The United Kingdom will begin negotiations on Tuesday (June 22) to join the Trans-Pacific Trade Agreement, which it believes is essential for the transition from Europe to a more geographically distant but faster-growing economy after Brexit.
The Comprehensive and Progressive Agreement for the Trans-Pacific Partnership (CPTPP) abolished 95% of tariffs among its members: Japan, Canada, Australia, Vietnam, New Zealand, Singapore, Mexico, Peru, Brunei, Chile, and Malaysia.
As an exporter of high-quality consumer goods and professional services, the UK hopes to open up a niche market for itself in world trade. Joining the agreement will complement the trade agreement that London is seeking or has reached with larger members.
“This part of the world is where the UK’s biggest opportunity lies. When we leave the European Union, we promised to deepen our ties with our old allies outside Europe and the fast-growing consumer market,” said Trade Minister Liz Truss. “This is a glittering post-Brexit prize, and I hope we can seize it.”
CPTPP is not expected to cause a surge in UK exports. But it locks in market access, including the legal, financial, and professional services sectors, and is seen by ministers as an important way to gain influence in a region that is increasingly becoming a dominant economic power in China.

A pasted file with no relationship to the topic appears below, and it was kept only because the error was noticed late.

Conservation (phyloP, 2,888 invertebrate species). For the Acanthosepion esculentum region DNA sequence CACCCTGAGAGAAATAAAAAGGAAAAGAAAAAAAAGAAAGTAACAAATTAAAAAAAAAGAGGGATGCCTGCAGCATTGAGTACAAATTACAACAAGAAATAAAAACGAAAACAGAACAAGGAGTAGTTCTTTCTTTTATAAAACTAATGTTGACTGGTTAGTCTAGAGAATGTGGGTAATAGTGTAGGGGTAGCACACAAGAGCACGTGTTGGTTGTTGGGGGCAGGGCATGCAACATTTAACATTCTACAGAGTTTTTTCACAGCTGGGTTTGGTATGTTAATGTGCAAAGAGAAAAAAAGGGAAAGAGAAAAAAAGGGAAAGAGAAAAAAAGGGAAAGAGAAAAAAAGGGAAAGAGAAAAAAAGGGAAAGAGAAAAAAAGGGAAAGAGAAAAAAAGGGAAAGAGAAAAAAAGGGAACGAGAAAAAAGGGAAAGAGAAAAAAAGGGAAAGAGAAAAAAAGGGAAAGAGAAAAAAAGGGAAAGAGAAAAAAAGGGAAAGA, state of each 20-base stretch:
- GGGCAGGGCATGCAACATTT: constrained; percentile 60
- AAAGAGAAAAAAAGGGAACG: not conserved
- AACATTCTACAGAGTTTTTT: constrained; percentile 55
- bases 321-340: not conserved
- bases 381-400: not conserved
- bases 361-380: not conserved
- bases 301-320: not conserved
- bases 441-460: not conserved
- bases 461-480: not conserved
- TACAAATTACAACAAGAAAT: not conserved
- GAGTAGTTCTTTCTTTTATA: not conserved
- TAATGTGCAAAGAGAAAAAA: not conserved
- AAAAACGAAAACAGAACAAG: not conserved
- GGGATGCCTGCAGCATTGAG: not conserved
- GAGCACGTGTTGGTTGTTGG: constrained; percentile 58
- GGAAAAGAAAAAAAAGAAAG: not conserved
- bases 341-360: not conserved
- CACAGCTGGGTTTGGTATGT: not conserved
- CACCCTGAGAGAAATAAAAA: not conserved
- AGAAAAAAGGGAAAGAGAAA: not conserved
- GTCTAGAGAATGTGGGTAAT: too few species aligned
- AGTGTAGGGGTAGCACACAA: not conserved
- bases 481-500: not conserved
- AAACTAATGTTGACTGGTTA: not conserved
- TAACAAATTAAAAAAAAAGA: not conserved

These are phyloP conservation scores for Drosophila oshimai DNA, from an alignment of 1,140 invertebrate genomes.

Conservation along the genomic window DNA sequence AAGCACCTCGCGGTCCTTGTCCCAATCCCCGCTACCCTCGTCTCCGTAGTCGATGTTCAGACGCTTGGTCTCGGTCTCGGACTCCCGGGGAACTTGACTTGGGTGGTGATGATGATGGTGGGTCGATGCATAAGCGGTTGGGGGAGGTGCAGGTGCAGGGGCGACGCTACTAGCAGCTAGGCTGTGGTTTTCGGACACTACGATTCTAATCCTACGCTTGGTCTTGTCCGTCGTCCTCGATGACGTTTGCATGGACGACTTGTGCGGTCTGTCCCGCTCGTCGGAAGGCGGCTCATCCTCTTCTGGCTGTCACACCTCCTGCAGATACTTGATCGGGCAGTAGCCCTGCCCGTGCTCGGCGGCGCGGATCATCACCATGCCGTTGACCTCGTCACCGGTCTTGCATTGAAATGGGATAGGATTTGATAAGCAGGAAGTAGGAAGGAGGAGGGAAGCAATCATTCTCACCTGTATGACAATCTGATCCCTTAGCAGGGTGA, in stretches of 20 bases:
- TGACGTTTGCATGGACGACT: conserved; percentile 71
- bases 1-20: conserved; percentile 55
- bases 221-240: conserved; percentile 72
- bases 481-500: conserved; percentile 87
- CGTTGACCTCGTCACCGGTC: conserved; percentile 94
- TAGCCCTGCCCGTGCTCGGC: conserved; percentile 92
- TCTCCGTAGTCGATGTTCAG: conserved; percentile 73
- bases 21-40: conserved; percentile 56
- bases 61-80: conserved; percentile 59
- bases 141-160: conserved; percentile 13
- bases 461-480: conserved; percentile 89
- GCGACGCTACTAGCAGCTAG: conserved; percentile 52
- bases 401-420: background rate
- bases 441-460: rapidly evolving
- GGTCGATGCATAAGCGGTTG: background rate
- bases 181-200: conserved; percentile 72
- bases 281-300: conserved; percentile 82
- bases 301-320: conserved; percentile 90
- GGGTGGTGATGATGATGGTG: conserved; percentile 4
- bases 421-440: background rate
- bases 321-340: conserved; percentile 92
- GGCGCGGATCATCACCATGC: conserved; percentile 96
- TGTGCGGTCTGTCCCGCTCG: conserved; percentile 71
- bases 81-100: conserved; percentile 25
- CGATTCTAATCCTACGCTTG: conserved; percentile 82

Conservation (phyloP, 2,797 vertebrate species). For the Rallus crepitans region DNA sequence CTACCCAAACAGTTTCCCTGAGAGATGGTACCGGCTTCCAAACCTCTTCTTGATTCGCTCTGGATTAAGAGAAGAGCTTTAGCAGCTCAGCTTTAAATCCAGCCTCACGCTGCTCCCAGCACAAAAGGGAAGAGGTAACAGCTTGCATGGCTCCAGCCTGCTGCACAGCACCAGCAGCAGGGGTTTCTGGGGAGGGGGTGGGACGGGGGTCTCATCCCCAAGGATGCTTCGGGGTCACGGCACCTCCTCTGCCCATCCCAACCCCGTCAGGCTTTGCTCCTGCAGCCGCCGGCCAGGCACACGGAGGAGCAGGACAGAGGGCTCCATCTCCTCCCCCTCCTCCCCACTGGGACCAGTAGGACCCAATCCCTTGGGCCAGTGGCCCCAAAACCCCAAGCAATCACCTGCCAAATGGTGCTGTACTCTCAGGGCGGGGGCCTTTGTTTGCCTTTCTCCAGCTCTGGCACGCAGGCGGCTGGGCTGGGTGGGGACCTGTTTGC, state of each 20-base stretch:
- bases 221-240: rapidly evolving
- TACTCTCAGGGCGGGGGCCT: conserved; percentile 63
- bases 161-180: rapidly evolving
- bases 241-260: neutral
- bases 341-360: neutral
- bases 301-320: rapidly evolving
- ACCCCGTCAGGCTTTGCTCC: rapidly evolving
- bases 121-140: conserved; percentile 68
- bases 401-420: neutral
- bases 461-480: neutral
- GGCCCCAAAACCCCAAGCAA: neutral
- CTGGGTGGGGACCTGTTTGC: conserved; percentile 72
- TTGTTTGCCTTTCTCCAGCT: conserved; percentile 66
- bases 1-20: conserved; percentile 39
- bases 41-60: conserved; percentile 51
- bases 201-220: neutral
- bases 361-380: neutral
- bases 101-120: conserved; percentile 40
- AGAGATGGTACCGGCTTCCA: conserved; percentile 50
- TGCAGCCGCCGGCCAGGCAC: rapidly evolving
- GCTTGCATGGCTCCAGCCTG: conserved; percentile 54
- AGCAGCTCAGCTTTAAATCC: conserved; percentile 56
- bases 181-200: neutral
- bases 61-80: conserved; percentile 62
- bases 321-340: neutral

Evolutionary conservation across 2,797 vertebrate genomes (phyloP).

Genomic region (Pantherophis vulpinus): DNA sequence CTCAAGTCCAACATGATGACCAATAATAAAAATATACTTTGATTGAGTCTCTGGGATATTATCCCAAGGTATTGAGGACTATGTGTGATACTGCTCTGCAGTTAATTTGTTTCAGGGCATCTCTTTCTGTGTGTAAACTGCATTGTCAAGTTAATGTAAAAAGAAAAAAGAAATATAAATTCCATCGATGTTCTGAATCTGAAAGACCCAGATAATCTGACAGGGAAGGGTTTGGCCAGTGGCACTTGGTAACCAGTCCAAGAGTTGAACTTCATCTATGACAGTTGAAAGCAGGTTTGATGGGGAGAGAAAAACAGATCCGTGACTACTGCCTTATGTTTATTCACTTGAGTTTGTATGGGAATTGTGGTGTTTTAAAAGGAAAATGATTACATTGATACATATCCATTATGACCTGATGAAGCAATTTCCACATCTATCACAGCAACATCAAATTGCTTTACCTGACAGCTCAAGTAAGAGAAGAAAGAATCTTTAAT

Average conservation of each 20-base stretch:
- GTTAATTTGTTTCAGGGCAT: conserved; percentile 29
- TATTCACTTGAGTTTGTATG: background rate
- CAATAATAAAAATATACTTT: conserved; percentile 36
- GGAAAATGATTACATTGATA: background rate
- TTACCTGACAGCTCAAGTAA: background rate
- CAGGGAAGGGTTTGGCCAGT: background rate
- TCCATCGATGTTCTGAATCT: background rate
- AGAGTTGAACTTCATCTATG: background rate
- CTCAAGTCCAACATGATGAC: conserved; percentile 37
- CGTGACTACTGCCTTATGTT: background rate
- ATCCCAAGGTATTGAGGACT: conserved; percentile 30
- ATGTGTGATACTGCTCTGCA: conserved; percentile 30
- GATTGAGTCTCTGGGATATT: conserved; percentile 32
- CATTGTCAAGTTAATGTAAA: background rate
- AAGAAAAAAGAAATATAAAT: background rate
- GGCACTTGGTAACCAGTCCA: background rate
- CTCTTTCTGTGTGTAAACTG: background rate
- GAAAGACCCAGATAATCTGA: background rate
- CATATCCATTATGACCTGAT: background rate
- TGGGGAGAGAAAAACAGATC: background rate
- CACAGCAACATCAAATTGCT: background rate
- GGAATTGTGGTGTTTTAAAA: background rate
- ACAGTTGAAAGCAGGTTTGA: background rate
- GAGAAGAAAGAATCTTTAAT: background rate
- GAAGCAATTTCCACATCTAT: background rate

Unlike the European Union, the CPTPP does not impose laws on its members, does not aim to create a single market or customs union, and does not seek broader political integration.
The process of negotiating membership is mainly to prove to existing members that the UK can meet the organization’s standards for tariff abolition and trade liberalization, and then specify how and when to do so.
The trade department said in a statement: “The CPTPP agreement has strong regulations on unfair trade practices, such as favoring state-owned enterprises, protectionism, discriminating against foreign investors and forcing companies to hand over private information.”
“Britain’s accession will strengthen the international consensus against this unfair practice,” it added.
The government is expected to release a document on Tuesday, setting out its assessment of membership benefits, but emphasizing cars and whiskey as commodities that will benefit from exports.
The United States withdrew from the Trans-Pacific Trade Agreement planned by then-President Donald Trump. His successor Joe Biden talked about the possibility of renegotiating the deal before he was elected last November, but he has not made any clear plans since he took office.